I know where you're coming from. I also work from home, and have kids underfoot. Mine are a bit older (10,8,6), but you might be able to adapt this to you:
Create a schedule. Know exactly when you're going to work and when you're going to eat and when you play with the kids and when you do the tidying. I have a weekly schedule that have every 1/2 hour for the week, Sun-Sat, 6am to 11pm. I do it at the beginning of each week - first put in my faith/church obligations, then my family obligations (things that must be at a certain time) and then I plan the hours I can work my business. After that, I will write in the play time and the housework (I even write which housework, like laundry or vacuum). Make sure you include meal time in there too. I heard one woman say that she writes down what they're having for dinner in the 4:00 time slot, so she makes sure to get it ready in time (for her family's 5:15 dinner). Once you've planned your week, stick to it. At first it may feel constraining - you will not see a lot of blank spots and it might feel restrictive. But I found that when I stick to my schedule I feel a lot more free. When I'm working I'm not so worried about what needs to be done in the house or with kids, so I work more efficiently. When I'm playing with kids, I'm not worried about the work I "should" be doing.
Get your family involoved. Put a copy of the weekly plan on the fridge. My kids remind me when I'm supposed to be doing something else, and when it's their time. And your kids can help with the cleaning. The 3 year old can probably pull laundry out of the drier, and help you fold towels and stuff. He can even help unload the dishwasher. The 9 year old can load an unload the dishwasher, help with laundry, vacuum, dust, etc (it may not be as perfect as you doing it, but it's done anyway). They can both put their toys, and even clothes, away as well as help with the baby's things. You'll have to teach them how to do it all, but then it'll take the burden off you.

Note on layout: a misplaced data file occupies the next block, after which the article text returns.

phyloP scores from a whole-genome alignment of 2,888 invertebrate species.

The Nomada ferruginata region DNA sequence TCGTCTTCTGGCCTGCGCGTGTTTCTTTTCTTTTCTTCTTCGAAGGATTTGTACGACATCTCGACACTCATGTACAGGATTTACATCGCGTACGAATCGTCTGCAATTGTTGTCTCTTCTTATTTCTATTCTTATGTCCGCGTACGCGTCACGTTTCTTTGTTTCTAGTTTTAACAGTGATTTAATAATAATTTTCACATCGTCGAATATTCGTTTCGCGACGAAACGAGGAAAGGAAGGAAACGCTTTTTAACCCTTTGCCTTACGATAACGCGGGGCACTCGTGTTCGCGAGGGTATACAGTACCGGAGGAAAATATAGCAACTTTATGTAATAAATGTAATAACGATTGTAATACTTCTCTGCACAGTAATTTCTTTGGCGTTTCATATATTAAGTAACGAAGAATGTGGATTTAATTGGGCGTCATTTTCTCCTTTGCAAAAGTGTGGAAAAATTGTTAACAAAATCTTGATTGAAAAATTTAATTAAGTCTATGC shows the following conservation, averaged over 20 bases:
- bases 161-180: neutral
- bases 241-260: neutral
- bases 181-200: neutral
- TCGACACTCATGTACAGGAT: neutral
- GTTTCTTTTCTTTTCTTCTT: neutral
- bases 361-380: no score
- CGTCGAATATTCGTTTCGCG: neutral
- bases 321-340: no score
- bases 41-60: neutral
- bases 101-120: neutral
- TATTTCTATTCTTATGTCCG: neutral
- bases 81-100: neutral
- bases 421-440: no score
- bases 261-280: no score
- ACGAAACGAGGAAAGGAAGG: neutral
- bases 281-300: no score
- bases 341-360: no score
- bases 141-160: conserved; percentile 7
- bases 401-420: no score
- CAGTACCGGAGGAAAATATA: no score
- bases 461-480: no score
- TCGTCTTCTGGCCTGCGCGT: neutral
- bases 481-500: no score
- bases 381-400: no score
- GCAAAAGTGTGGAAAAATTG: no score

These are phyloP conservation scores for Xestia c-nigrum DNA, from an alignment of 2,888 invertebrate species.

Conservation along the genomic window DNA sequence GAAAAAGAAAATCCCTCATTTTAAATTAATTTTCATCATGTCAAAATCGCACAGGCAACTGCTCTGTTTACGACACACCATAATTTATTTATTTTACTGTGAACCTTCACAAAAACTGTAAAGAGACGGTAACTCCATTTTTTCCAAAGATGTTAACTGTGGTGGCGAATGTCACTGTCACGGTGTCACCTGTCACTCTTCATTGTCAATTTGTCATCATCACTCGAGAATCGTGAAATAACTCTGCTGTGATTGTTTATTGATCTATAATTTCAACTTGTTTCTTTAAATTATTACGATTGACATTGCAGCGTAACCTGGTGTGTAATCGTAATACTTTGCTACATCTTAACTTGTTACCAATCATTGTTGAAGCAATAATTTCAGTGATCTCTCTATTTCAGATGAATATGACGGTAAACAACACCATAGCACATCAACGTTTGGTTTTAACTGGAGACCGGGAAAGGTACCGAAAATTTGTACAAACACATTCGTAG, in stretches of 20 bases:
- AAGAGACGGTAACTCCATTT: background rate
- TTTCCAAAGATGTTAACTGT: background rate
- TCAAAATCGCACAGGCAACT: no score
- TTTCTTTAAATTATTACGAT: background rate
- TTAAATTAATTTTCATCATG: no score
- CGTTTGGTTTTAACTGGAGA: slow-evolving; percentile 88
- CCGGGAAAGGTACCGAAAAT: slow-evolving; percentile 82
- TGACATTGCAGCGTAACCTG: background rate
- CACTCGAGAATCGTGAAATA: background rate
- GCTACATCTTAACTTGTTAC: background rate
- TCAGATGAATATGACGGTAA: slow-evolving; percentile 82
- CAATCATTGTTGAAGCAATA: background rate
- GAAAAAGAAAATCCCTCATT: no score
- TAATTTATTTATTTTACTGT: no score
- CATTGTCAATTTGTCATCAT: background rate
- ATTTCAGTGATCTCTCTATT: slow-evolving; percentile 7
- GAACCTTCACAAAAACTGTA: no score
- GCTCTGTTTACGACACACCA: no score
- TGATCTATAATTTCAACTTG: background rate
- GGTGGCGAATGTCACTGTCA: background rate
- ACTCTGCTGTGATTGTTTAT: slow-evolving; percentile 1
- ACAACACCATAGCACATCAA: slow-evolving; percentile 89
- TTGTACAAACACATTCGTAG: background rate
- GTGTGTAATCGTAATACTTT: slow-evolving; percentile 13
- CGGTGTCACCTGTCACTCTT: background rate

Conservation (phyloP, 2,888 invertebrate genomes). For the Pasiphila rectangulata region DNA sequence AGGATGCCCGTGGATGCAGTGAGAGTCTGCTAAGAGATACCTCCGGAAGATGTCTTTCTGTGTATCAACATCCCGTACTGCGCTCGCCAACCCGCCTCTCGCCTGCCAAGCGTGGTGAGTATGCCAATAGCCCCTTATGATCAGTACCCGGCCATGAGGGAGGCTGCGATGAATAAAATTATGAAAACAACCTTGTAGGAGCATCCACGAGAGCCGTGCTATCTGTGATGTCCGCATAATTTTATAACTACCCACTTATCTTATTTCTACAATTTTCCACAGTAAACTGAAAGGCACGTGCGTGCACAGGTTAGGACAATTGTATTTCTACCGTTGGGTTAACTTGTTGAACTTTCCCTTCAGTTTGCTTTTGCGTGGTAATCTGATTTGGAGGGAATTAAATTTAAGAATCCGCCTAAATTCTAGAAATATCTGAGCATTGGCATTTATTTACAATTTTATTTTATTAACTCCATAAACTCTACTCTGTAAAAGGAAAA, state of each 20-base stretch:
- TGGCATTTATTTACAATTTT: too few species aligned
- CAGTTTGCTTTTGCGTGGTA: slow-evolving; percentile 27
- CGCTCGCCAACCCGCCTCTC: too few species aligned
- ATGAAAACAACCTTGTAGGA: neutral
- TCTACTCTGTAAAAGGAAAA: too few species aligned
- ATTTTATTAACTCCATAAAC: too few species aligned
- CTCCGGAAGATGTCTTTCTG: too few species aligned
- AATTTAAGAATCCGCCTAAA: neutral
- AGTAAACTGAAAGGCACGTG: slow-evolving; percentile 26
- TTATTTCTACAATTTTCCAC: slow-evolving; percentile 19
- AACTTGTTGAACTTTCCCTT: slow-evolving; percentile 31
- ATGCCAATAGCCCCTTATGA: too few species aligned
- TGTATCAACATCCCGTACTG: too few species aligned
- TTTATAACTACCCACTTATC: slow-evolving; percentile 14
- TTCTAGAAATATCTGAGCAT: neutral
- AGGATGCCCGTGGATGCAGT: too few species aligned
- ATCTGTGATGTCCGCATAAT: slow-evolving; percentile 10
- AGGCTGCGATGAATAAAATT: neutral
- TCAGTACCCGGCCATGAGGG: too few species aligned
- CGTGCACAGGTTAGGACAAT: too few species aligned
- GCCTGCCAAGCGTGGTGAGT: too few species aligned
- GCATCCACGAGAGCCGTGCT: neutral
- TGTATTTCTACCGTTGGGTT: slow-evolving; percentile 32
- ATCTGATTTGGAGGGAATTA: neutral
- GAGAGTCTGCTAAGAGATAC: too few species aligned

When the college girl comes to help, close yourself in your office and make sure she understands to not disturb you except in an emergency. You can take advantage of those hours to work very efficiently so you can do 'kid' stuff more when she's not there. (I'm assuming that she comes to help with kids, not as an office assistant). Delegate as much as you can to kids and helpers.
The best thing about working at home is that you're your own boss. But that can also be the worst thing - there isn't the accountability that you would have at a 'regular' job. So become a very strict boss for yourself, and honor your work schedule as much as you would for any other boss. You do have more flexibility with your schedule, and you're available for emergencies, but don't let yourself get distracted over the little things.